The 21-day shutdown announced by the Narendra Modi – led government due to coronavirus (Covid-19) pandemic has put nearly 75 per cent of the Indian economy under lock and key, which is likely to strain the government’s finances and see the fiscal deficit for financial year 2020-21 (FY21) rise by one per cent from the 3.5 per cent target set in the Union Budget presented in February, says the latest report from Nomura.
“Our initial estimates suggest that around 75 per cent of the economy will be shutdown, resulting in a direct output loss of nearly 4.5 per cent. We expect the central government to soon announce a stimulus package of around 0.7-1.1 per cent of gross domestic product (GDP). Along with the growth hit and poor tax collections, we expect the fiscal deficit for FY21 to balloon by over 1 per cent of GDP,” wrote Sonal Varma, managing director and chief India economist at Nomura in a co-authored report with Aurodeep Nandi.
A sensitivity analysis of the adverse impact of lockdown by Motilal Oswal Research suggests that a single day of complete lockdown could shave off 14-19bp/55-75bp from annual/quarterly growth. “With 14 days of complete lockdown in April (assuming things normalize from mid-May’20), GDP could decline 12.2 per cent YoY in 1QFY21, first ever de-growth since the quarterly data became available since late 1990s. With two consecutive quarters of GDP decline, India could see its first recession since 1990s,” said Gautam Duggad, head of institutional research at Motilal Oswal.
Madan Sabnavis, chief economist at CARE Ratings, however, says it may still be a bit too early to say this. “Typically, there is joblessness, drop in production and demand ahead of a recessionary phase. These three ingredients are already there given the 21-day lockdown. Though the lockdown will result in sharp GDP contraction, it is a bit too early to say India is heading into a recessionary phase,” Sabnavis says.
The sectors exempt from this 21-day lockdown – food and pharmaceutical industries, storage, telecom, electricity, banking and capital markets, etc comprise roughly 25 per cent of the economy as per Nomura’s estimates, with the activity in the rest of the sectors coming to a grinding halt – at least for the next three weeks.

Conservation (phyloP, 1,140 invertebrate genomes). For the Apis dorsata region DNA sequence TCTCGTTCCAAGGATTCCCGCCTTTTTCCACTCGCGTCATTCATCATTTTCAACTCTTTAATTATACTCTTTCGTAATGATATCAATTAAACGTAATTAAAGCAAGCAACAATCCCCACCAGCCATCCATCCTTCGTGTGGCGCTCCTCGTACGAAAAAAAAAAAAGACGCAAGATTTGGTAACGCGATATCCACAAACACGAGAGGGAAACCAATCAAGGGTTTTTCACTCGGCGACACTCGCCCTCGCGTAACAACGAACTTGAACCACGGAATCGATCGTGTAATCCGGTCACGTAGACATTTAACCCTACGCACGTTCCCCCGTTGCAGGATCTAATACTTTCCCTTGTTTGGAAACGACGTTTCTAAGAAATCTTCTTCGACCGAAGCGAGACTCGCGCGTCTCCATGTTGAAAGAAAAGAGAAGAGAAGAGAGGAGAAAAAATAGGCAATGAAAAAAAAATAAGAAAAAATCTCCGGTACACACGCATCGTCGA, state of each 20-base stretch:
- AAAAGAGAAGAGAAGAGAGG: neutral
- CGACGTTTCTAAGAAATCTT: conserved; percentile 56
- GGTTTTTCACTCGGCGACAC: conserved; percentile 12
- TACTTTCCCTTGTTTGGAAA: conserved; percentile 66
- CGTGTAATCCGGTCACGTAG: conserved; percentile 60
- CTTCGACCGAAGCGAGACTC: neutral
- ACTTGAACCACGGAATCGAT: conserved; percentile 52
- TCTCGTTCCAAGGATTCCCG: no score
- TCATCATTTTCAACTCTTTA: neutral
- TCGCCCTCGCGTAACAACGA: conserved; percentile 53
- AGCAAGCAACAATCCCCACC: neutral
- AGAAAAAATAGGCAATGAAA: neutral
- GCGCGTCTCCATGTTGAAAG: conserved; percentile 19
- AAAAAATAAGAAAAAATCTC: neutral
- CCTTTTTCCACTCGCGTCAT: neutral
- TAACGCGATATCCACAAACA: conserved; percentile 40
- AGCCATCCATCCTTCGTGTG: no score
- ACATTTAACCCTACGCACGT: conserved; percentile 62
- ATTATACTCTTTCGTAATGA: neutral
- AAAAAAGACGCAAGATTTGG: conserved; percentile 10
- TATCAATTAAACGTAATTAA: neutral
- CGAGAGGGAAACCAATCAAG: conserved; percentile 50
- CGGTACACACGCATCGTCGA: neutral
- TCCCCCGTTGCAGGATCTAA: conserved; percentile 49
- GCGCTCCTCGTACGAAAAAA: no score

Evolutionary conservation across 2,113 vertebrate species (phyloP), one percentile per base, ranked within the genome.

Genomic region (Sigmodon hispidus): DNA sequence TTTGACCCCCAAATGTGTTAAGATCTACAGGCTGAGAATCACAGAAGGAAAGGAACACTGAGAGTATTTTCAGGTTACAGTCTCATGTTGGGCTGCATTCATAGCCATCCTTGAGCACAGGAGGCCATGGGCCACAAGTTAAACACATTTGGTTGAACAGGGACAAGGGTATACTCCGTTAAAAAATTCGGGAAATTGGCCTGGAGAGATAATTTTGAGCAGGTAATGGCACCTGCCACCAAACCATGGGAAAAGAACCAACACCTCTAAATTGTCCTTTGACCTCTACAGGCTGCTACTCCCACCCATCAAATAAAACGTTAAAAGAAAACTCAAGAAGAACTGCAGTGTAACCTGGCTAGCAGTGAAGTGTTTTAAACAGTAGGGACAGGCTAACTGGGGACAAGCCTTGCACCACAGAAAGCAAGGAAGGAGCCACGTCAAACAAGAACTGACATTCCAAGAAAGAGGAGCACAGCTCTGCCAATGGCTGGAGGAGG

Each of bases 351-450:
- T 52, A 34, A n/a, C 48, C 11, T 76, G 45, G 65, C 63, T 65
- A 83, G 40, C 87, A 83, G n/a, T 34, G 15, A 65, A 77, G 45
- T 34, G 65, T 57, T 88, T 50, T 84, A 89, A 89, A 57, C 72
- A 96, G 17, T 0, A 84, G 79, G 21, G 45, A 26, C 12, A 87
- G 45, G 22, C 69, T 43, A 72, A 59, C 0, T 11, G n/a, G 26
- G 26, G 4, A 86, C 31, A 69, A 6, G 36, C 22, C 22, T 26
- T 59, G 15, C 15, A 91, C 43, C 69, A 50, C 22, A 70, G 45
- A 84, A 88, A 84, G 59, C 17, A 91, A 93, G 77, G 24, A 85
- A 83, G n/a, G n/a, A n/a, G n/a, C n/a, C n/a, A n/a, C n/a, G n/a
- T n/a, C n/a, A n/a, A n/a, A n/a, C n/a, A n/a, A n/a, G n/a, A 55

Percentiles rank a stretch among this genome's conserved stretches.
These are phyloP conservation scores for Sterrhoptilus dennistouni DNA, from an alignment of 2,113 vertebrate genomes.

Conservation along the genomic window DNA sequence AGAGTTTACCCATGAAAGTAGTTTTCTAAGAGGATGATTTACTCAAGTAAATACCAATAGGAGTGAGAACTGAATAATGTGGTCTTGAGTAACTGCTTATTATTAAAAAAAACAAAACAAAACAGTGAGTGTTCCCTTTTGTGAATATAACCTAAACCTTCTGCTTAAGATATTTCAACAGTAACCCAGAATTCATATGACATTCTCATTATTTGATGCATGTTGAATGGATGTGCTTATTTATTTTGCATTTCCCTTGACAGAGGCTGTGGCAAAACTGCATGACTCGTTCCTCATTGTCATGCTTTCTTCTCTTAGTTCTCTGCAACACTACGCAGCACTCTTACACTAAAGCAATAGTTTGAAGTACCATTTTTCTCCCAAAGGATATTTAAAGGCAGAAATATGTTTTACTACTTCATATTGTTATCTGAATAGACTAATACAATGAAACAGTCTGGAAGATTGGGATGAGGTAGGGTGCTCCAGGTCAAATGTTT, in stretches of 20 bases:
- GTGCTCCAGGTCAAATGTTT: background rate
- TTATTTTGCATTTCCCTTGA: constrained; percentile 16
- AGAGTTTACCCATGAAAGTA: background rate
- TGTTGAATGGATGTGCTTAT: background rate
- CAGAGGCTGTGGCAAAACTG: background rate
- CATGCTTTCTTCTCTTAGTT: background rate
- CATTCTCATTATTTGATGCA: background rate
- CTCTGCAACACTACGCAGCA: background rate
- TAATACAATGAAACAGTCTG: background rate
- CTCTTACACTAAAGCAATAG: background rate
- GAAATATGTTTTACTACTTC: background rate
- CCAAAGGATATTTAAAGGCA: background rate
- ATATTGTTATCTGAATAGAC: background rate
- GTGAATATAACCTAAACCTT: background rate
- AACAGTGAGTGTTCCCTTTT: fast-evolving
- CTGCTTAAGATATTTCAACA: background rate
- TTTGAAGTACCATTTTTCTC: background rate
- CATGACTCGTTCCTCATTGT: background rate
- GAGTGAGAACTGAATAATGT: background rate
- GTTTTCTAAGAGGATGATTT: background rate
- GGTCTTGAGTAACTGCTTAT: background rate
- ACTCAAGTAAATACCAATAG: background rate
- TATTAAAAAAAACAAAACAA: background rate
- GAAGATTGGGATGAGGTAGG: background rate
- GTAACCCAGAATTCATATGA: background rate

“On average, every month of lockdown results in output loss of around 8.5 per cent of the annual total. Hence, if 75 per cent of the economy is locked down for a month, then the output loss will around 6.5 per cent. A three week lockdown – as is the case currently – should result in an output loss of close to 4.5 per cent,” Nomura says.
Even when the lockdown period ends, it will take time for the economy to be fully up and running. The public fear factor, analysts feel, will still result in below-normal activity for a few more months. That apart, there will be lingering effects in private consumption and corporate investment demand, all of which will impact the financial sector, especially banks.
“Clearly, for the first time in living memory, many industries/SMEs will be running on zero revenues for close to a month. Even the ‘opening up’ after the lockdown is likely to be measured (lest a ‘second wave’ hits back). This means that there will be a permanent impact of this 21-day shutdown even into the longer-term numbers,” says Sunil Tirumalai, head of research at Emkay Global.
Barclays pegs the 21-day shutdown cost at around $120 billion, or 4 per cent of GDP. “We are shaving down our calendar year 2020 (CY20) GDP forecast from 4.5 per cent to 2.5 per cent and FY20-21 forecast to 3.5 per cent (from 5.2 per cent earlier),” their analysts wrote in a recent report.